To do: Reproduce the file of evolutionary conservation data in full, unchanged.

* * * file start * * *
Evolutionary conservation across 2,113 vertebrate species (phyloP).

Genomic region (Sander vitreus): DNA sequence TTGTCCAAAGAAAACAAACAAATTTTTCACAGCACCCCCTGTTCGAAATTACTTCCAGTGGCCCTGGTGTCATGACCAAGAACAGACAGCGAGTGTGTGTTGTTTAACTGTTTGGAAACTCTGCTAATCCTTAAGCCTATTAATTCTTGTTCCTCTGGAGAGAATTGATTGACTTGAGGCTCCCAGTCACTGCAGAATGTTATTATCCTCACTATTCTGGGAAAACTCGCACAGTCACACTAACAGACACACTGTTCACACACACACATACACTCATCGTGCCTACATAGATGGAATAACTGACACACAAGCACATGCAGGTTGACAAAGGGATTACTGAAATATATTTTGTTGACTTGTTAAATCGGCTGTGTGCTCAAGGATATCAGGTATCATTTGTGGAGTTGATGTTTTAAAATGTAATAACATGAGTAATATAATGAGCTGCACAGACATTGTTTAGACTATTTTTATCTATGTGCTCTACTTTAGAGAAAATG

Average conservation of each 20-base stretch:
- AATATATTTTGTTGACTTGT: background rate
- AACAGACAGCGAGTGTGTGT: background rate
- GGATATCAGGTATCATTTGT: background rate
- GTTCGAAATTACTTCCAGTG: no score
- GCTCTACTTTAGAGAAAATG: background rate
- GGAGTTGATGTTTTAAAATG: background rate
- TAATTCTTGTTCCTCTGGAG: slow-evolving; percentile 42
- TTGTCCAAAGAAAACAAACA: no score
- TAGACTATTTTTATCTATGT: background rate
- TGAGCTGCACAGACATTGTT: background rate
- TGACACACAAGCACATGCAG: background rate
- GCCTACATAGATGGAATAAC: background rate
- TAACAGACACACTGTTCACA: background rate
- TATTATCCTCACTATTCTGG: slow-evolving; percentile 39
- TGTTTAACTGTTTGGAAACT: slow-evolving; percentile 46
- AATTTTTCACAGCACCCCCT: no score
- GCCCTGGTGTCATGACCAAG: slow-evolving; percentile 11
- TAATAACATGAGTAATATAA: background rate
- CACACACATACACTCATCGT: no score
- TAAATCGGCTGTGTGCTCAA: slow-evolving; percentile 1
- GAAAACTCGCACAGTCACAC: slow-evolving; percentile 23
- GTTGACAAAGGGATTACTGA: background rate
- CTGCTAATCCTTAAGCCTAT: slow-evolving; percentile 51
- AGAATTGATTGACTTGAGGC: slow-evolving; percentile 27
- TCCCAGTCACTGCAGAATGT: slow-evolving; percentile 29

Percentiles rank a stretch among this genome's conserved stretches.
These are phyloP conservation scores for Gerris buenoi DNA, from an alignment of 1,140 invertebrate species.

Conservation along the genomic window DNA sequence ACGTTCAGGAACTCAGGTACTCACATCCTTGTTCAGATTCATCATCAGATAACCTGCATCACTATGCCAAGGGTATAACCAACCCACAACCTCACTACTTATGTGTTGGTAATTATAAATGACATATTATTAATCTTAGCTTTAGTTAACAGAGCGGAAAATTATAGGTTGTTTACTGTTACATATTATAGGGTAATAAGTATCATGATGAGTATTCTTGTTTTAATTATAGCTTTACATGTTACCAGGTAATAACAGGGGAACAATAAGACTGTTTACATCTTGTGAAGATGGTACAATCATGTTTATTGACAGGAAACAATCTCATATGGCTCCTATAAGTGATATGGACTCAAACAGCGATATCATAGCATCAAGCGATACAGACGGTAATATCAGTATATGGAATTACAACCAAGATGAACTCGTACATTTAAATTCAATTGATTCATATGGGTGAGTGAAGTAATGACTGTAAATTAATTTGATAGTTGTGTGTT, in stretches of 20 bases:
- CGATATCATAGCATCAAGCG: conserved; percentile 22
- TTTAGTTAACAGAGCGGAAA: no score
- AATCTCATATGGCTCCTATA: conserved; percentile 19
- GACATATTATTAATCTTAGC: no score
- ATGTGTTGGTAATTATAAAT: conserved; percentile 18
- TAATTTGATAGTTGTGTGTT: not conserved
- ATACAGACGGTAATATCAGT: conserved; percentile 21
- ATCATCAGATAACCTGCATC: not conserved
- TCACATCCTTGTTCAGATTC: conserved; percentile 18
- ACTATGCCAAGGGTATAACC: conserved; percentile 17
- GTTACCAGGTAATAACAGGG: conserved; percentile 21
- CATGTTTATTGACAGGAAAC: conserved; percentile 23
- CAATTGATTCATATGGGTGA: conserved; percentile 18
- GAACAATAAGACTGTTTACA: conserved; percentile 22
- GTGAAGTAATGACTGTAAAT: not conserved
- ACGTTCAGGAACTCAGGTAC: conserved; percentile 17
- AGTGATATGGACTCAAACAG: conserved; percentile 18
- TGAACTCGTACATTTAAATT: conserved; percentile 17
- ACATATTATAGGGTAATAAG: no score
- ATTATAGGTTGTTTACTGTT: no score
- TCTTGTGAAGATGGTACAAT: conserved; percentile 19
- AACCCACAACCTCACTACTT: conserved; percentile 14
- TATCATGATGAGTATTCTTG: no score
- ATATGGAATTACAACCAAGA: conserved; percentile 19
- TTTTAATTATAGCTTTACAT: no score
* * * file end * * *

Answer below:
Evolutionary conservation across 2,113 vertebrate species (phyloP).

Genomic region (Sander vitreus): DNA sequence TTGTCCAAAGAAAACAAACAAATTTTTCACAGCACCCCCTGTTCGAAATTACTTCCAGTGGCCCTGGTGTCATGACCAAGAACAGACAGCGAGTGTGTGTTGTTTAACTGTTTGGAAACTCTGCTAATCCTTAAGCCTATTAATTCTTGTTCCTCTGGAGAGAATTGATTGACTTGAGGCTCCCAGTCACTGCAGAATGTTATTATCCTCACTATTCTGGGAAAACTCGCACAGTCACACTAACAGACACACTGTTCACACACACACATACACTCATCGTGCCTACATAGATGGAATAACTGACACACAAGCACATGCAGGTTGACAAAGGGATTACTGAAATATATTTTGTTGACTTGTTAAATCGGCTGTGTGCTCAAGGATATCAGGTATCATTTGTGGAGTTGATGTTTTAAAATGTAATAACATGAGTAATATAATGAGCTGCACAGACATTGTTTAGACTATTTTTATCTATGTGCTCTACTTTAGAGAAAATG

Average conservation of each 20-base stretch:
- AATATATTTTGTTGACTTGT: background rate
- AACAGACAGCGAGTGTGTGT: background rate
- GGATATCAGGTATCATTTGT: background rate
- GTTCGAAATTACTTCCAGTG: no score
- GCTCTACTTTAGAGAAAATG: background rate
- GGAGTTGATGTTTTAAAATG: background rate
- TAATTCTTGTTCCTCTGGAG: slow-evolving; percentile 42
- TTGTCCAAAGAAAACAAACA: no score
- TAGACTATTTTTATCTATGT: background rate
- TGAGCTGCACAGACATTGTT: background rate
- TGACACACAAGCACATGCAG: background rate
- GCCTACATAGATGGAATAAC: background rate
- TAACAGACACACTGTTCACA: background rate
- TATTATCCTCACTATTCTGG: slow-evolving; percentile 39
- TGTTTAACTGTTTGGAAACT: slow-evolving; percentile 46
- AATTTTTCACAGCACCCCCT: no score
- GCCCTGGTGTCATGACCAAG: slow-evolving; percentile 11
- TAATAACATGAGTAATATAA: background rate
- CACACACATACACTCATCGT: no score
- TAAATCGGCTGTGTGCTCAA: slow-evolving; percentile 1
- GAAAACTCGCACAGTCACAC: slow-evolving; percentile 23
- GTTGACAAAGGGATTACTGA: background rate
- CTGCTAATCCTTAAGCCTAT: slow-evolving; percentile 51
- AGAATTGATTGACTTGAGGC: slow-evolving; percentile 27
- TCCCAGTCACTGCAGAATGT: slow-evolving; percentile 29

Percentiles rank a stretch among this genome's conserved stretches.
These are phyloP conservation scores for Gerris buenoi DNA, from an alignment of 1,140 invertebrate species.

Conservation along the genomic window DNA sequence ACGTTCAGGAACTCAGGTACTCACATCCTTGTTCAGATTCATCATCAGATAACCTGCATCACTATGCCAAGGGTATAACCAACCCACAACCTCACTACTTATGTGTTGGTAATTATAAATGACATATTATTAATCTTAGCTTTAGTTAACAGAGCGGAAAATTATAGGTTGTTTACTGTTACATATTATAGGGTAATAAGTATCATGATGAGTATTCTTGTTTTAATTATAGCTTTACATGTTACCAGGTAATAACAGGGGAACAATAAGACTGTTTACATCTTGTGAAGATGGTACAATCATGTTTATTGACAGGAAACAATCTCATATGGCTCCTATAAGTGATATGGACTCAAACAGCGATATCATAGCATCAAGCGATACAGACGGTAATATCAGTATATGGAATTACAACCAAGATGAACTCGTACATTTAAATTCAATTGATTCATATGGGTGAGTGAAGTAATGACTGTAAATTAATTTGATAGTTGTGTGTT, in stretches of 20 bases:
- CGATATCATAGCATCAAGCG: conserved; percentile 22
- TTTAGTTAACAGAGCGGAAA: no score
- AATCTCATATGGCTCCTATA: conserved; percentile 19
- GACATATTATTAATCTTAGC: no score
- ATGTGTTGGTAATTATAAAT: conserved; percentile 18
- TAATTTGATAGTTGTGTGTT: not conserved
- ATACAGACGGTAATATCAGT: conserved; percentile 21
- ATCATCAGATAACCTGCATC: not conserved
- TCACATCCTTGTTCAGATTC: conserved; percentile 18
- ACTATGCCAAGGGTATAACC: conserved; percentile 17
- GTTACCAGGTAATAACAGGG: conserved; percentile 21
- CATGTTTATTGACAGGAAAC: conserved; percentile 23
- CAATTGATTCATATGGGTGA: conserved; percentile 18
- GAACAATAAGACTGTTTACA: conserved; percentile 22
- GTGAAGTAATGACTGTAAAT: not conserved
- ACGTTCAGGAACTCAGGTAC: conserved; percentile 17
- AGTGATATGGACTCAAACAG: conserved; percentile 18
- TGAACTCGTACATTTAAATT: conserved; percentile 17
- ACATATTATAGGGTAATAAG: no score
- ATTATAGGTTGTTTACTGTT: no score
- TCTTGTGAAGATGGTACAAT: conserved; percentile 19
- AACCCACAACCTCACTACTT: conserved; percentile 14
- TATCATGATGAGTATTCTTG: no score
- ATATGGAATTACAACCAAGA: conserved; percentile 19
- TTTTAATTATAGCTTTACAT: no score